An increase in interest rates in America may make Turkey a more vulnerable country, Mark Mobius, a prominent investor in emerging markets said Tuesday.
Investor Mobius Capital Partners’ founding partner said, “With higher interest rate in the U.S. all these other countries who have debt in dollars are going to be hit.”
The Turkish lira crashed to a record lowRecep Tayyip Erdan, President of Turkey, defended the central bank’s ongoing contentious interest rate reductions amid rising inflation by defending them Tuesday
Mobius was not able to specify the other countries most at risk from a currency crisis. He said that the good news was that many emerging markets had borrowed more money in local currencies since 1997’s Asian financial crisis.
Nomura, an investment bank, released last week a report that found the top four emerging markets at greatest risk from an exchange rate crisis: Sri Lanka, Turkey, Romania and Turkey.
This analysis included indicators like external debt percentage (gross domestic product), foreign currency reserves to imports ratio, and the stock market index.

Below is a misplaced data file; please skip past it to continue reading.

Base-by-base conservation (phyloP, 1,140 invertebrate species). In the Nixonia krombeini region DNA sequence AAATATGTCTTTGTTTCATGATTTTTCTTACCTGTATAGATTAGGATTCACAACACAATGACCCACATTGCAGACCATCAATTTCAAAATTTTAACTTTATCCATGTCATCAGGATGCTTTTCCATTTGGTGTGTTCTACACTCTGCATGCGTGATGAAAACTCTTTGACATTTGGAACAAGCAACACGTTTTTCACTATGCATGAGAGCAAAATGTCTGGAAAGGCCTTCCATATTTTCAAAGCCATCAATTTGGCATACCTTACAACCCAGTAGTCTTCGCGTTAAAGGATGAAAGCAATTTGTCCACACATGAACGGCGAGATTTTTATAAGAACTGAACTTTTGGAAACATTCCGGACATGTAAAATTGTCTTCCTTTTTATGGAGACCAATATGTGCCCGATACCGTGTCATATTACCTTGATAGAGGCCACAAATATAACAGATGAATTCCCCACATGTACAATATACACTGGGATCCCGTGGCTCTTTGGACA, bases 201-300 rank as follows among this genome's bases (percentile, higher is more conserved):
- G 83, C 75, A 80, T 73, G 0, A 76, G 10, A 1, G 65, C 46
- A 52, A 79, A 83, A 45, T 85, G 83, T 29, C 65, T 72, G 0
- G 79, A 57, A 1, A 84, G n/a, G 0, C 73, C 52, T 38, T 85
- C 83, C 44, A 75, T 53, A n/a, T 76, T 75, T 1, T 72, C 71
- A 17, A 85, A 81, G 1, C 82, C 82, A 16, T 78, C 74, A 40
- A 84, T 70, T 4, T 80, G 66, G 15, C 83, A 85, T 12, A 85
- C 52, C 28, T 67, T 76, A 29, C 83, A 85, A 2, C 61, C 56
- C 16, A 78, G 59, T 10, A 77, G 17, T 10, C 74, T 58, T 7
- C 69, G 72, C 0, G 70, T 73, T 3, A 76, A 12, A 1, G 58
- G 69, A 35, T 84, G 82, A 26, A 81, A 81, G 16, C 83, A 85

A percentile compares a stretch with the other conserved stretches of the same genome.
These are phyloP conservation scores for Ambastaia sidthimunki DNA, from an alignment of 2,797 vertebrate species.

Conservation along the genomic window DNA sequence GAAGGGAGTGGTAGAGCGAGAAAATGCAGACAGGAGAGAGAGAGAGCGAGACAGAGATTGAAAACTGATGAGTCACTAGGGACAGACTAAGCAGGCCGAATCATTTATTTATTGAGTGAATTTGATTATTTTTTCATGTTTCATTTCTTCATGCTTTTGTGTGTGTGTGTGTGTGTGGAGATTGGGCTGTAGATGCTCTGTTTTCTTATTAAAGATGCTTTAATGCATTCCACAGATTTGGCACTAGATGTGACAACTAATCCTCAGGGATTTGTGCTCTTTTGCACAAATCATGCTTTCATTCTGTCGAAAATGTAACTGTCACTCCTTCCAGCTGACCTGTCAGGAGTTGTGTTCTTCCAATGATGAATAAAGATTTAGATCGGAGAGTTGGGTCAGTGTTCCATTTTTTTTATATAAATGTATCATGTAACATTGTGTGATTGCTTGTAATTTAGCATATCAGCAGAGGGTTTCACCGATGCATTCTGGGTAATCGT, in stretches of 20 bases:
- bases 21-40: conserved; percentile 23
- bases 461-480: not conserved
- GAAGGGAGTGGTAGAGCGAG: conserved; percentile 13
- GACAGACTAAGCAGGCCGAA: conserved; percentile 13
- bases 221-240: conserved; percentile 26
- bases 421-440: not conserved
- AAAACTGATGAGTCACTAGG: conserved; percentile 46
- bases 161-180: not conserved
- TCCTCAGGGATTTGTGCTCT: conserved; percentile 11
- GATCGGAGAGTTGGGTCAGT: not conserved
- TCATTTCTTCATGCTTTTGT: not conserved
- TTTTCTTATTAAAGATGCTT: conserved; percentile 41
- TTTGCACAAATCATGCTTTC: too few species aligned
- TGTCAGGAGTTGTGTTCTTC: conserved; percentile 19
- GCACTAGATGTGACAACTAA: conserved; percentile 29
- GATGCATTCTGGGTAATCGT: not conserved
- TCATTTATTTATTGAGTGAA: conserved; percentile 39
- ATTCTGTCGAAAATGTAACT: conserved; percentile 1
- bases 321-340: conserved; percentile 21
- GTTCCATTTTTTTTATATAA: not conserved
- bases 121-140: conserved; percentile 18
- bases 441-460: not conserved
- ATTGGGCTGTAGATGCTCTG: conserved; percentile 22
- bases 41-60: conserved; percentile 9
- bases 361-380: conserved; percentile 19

“Looking forward, the possibility of the Fed normalizing its monetary policy while China is deepening their economic downturn isn’t a very good combination. [emerging markets]”Yes,” Nomura stated in his report last week.
The U.S. Federal ReserveIt is scheduled to start tapering the pace of its asset purchasesThe month is April. While most Fed officials say they will not consider raising rates before the taper is over, the markets were looking for a quicker timeline. However, the first hike has been priced in for June 2022.
Nomura said that this comes as emerging markets confront other problems such as increasing food prices and growing fiscal deficits.
Mobius said that higher interest rates do not necessarily indicate a “big downturn in the markets.”
The investor stated that even in an environment where interest rates are rising, companies with good earnings and margins could still prosper. Taiwan and India were also his top markets.
Mobius stated that a stronger currency might lead to higher exports from Turkey.
We have earnings in dollar and euro for the companies in Turkey that we control. He said that they are doing much better with the Turkish lira being weaker and lower, as their costs have been lower.
— CNBC’s Natasha Turak, Jeff Cox and Thomas Franck contributed to this report.